The Jawa name awakens fond memories from bygone times, long ago, when simplicity went hand in hand with sheer reliability, often culminating in boundless fun. The ‘forever bikes’ of the Czech manufacturer used to rule the Indian rally scene at one point, granted the motorcycles were made by Ideal Jawa under license. In comparison to the other motorcycles that were available back then, very few offered the kind of charm and character these motorcycles possessed. Having entered the Indian market in the early sixties, there still are immaculate examples of the motorcycles that we get to see on the roads even to this day, such is the loyalty it commands.
Ever since the Jawa brand was relaunched in India under the umbrella of Classic Legends, there has been a decent effort to stay faithful to its heritage. This was seen particularly with the ‘Just Jawa’ model launched in 2018, which, to most Jawa loyalists, was the closest it got to the original Jawa motorcycles, visually at least. Now, the new Jawa 350, as claimed by the company, aims to bridge whatever gap existed, by just a little more, bringing with it significant changes and improvements. To understand exactly what the new Jawa 350 offered, we headed to Bhuj, in Gujarat, to test it to its limits (or rather, ours).
At first glance, there wasn’t an outright visible difference from the previous iteration, which is actually a good thing. The longer we observed it though, it did become evident that this motorcycle did look taller and beefier, too. The overall fit and finish seem to have improved as well, with neater cable routing, better paint and a few new embellishments to the design. To give you a run-down on what is new, the Jawa 350 gets a new chassis, a bigger 334cc engine from the Perak with revised tuning, higher ground clearance, a longer wheelbase, wider tyres, a redesigned seat, a new cooling system and an assist and slipper clutch. Quite a promising list then, eh?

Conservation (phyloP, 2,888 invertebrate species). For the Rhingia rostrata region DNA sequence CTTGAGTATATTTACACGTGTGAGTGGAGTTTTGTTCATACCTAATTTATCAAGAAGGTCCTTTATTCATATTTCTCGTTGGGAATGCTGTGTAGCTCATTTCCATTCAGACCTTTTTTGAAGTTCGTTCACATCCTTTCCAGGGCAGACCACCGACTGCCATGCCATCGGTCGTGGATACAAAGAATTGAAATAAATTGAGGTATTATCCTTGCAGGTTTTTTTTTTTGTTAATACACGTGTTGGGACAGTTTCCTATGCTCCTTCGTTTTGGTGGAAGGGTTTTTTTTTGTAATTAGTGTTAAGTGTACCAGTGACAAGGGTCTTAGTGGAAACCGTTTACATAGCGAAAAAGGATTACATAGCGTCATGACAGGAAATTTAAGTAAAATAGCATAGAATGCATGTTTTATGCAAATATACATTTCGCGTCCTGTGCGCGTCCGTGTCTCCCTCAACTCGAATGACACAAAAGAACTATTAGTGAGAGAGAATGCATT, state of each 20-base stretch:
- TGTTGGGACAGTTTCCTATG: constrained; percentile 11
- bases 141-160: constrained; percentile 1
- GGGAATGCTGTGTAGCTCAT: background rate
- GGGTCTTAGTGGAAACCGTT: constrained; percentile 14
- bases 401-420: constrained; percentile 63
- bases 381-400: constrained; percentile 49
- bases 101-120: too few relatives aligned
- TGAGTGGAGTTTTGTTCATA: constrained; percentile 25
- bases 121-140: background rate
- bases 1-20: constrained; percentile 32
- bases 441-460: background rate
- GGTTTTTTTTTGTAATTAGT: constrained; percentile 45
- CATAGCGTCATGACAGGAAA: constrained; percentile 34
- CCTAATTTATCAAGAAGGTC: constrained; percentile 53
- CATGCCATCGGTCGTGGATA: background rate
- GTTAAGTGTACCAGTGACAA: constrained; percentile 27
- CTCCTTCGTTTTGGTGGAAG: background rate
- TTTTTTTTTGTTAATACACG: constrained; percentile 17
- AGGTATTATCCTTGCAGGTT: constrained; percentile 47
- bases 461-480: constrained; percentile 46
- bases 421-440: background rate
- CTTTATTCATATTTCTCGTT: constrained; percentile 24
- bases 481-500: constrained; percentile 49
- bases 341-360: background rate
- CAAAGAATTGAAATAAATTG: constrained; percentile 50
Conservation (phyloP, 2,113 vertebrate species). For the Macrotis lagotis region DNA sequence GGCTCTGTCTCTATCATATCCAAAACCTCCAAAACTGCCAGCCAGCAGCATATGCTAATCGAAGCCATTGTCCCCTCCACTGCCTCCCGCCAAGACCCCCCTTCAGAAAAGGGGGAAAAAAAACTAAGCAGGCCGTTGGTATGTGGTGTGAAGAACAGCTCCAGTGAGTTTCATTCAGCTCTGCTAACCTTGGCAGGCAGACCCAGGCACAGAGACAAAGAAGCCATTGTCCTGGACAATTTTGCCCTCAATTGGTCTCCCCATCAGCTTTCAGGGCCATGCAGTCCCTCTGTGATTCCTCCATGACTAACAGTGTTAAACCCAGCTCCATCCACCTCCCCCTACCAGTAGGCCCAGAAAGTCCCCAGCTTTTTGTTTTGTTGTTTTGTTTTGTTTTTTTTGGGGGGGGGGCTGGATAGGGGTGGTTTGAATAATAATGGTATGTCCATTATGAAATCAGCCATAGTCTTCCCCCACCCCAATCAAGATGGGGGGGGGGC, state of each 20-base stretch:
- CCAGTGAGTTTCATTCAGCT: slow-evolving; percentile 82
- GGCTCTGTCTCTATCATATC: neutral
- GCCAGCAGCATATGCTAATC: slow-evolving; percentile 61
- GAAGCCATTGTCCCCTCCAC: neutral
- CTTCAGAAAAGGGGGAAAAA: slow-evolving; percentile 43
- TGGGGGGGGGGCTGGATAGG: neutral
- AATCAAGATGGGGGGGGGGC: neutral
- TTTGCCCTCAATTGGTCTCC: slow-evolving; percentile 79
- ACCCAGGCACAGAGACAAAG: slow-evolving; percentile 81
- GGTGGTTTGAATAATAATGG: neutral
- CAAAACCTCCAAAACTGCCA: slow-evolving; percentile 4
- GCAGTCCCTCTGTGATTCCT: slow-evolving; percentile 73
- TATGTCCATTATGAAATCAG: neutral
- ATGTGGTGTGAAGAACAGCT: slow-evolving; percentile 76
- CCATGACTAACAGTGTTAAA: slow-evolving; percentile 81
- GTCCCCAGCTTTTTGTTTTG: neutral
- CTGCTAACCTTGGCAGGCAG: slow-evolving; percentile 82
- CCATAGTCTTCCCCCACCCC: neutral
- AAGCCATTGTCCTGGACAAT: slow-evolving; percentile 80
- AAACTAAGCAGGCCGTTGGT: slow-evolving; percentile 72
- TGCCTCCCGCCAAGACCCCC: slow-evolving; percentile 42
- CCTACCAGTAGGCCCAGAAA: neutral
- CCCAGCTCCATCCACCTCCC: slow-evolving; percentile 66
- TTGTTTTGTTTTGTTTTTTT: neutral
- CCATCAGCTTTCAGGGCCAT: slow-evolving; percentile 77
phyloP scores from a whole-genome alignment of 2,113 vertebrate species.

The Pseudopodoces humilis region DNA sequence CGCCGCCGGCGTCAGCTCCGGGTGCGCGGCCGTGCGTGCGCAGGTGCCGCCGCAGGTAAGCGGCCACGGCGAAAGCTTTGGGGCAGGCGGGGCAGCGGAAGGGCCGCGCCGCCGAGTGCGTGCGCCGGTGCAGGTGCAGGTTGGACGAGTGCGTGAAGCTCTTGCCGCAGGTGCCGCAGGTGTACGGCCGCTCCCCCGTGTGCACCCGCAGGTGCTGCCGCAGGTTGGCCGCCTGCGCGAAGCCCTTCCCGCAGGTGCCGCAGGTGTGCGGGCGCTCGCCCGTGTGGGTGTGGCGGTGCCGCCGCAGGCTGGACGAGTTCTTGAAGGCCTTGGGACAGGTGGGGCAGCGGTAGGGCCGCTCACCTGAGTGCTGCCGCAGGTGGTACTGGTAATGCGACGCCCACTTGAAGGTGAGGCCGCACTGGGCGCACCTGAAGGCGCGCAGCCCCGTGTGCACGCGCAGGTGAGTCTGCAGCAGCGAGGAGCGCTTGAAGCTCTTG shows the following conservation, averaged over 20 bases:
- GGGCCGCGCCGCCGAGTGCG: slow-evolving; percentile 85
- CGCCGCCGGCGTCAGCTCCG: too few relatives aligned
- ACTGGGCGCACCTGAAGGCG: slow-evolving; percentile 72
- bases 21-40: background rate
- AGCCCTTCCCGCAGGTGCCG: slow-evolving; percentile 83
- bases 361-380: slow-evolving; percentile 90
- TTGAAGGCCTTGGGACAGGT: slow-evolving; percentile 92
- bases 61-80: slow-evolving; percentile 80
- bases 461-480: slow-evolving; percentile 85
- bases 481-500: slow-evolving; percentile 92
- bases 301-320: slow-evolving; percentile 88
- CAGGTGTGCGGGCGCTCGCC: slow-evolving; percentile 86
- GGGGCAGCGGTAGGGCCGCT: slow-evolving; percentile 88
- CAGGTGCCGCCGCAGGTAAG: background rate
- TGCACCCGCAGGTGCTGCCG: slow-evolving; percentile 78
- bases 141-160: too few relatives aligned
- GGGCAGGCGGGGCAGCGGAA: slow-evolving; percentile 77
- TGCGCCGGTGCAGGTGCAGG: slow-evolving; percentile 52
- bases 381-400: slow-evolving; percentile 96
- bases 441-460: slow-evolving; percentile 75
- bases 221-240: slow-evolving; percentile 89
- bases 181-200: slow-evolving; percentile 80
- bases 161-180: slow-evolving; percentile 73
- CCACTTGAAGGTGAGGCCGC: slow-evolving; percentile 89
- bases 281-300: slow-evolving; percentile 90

The bulk of the changes are evident once you are riding the motorcycle. The power figures have seen a slight drop, while the peak torque has gone up to 2.86 kgm at 5000 rpm. The result is a smoother engine with a bit more grunt, capable of a good pull around the mid-range. The drawback though, is that it loses out on some top-end performance, feeling winded past 90 kph. Pin the throttle and it can go up to 127 kph, but at that point, there is an irritating buzz that can be felt in the footpegs and the handlebar, to an extent. This pegs the ideal cruising speed around 80-90 kph, and considering that this is a motorcycle that warrants blending into the scenery at a flowing pace, maybe that’s all it needs.
The seating ergonomics on the Jawa 350 remain unchanged too, although the redesigned seat does make quite a difference in terms of rider comfort. The switchgear feels pretty decent and the headlamp is quite impressive too. With a more than decent throw, it isn’t patchy like most yellow lights, and offers good visibility in the dark. The assist and slipper clutch make for a slicker and lighter clutch lever action, enabling more one-wheeled shenanigans (if you get my drift).
As far as the handling on the Jawa 350 is concerned, the new chassis, extended wheelbase and reworked suspension do quite a good job. The motorcycle sits pretty comfortably at 120, with the front end absorbing any undulations in the road, although the rear suspension still has a bit of kickback. It confidently tips into corners easily, and with poise too, as there is no compromise on stability, courtesy of the increased weight, larger wheelbase and wider footprint. The braking system with dual-channel ABS, which comes as standard, sees to it that the motorcycle comes to a safe and sure halt.
There are a few things that did not sit right with me as I was riding the Jawa 350, mainly the fuelling calibration and the positioning of the instrumentation. There was a noticeable flutter mid-acceleration, and after a bout of keeping the throttle pinned, the engine cut out a few times upon slowing down. Surely something that can be easily rectified, although not something you would like to find on a motorcycle mid-ride. About the instrumentation, while it is great that Jawa has stuck to the classic-looking analogue layout, the positioning saw to it that I couldn’t see anything in the afternoon glare. Even otherwise, the bottom of the dial was perpetually out of sight.
Still, the new Jawa 350 is quite capable of a decent amount of fun, which we, in true Motoring spirit, didn’t shy away from exploring. We made full use of the vacant expanse of the White Desert to jump and slide the bike around, manoeuvring it as its predecessors would have been, in the glory days of rallying, where Jawas once ruled undisputed. The Jawa 350 does invoke a sense of excitement as well as nostalgia associated with a rich legacy. A legacy that goes to live on forever, with a few step-ups along the way.
334cc, liquid-cooled, single cylinder
22.2 bhp@7000 rpm
2.8 kgm@5000 rpm
Type: Double cradle
F/R: 280-mm disc with floating calliper / 240-mm disc with floating calliper
F/R: 100/90-18 / 130/80-17
₹ 2.15 lakh (ex-showroom)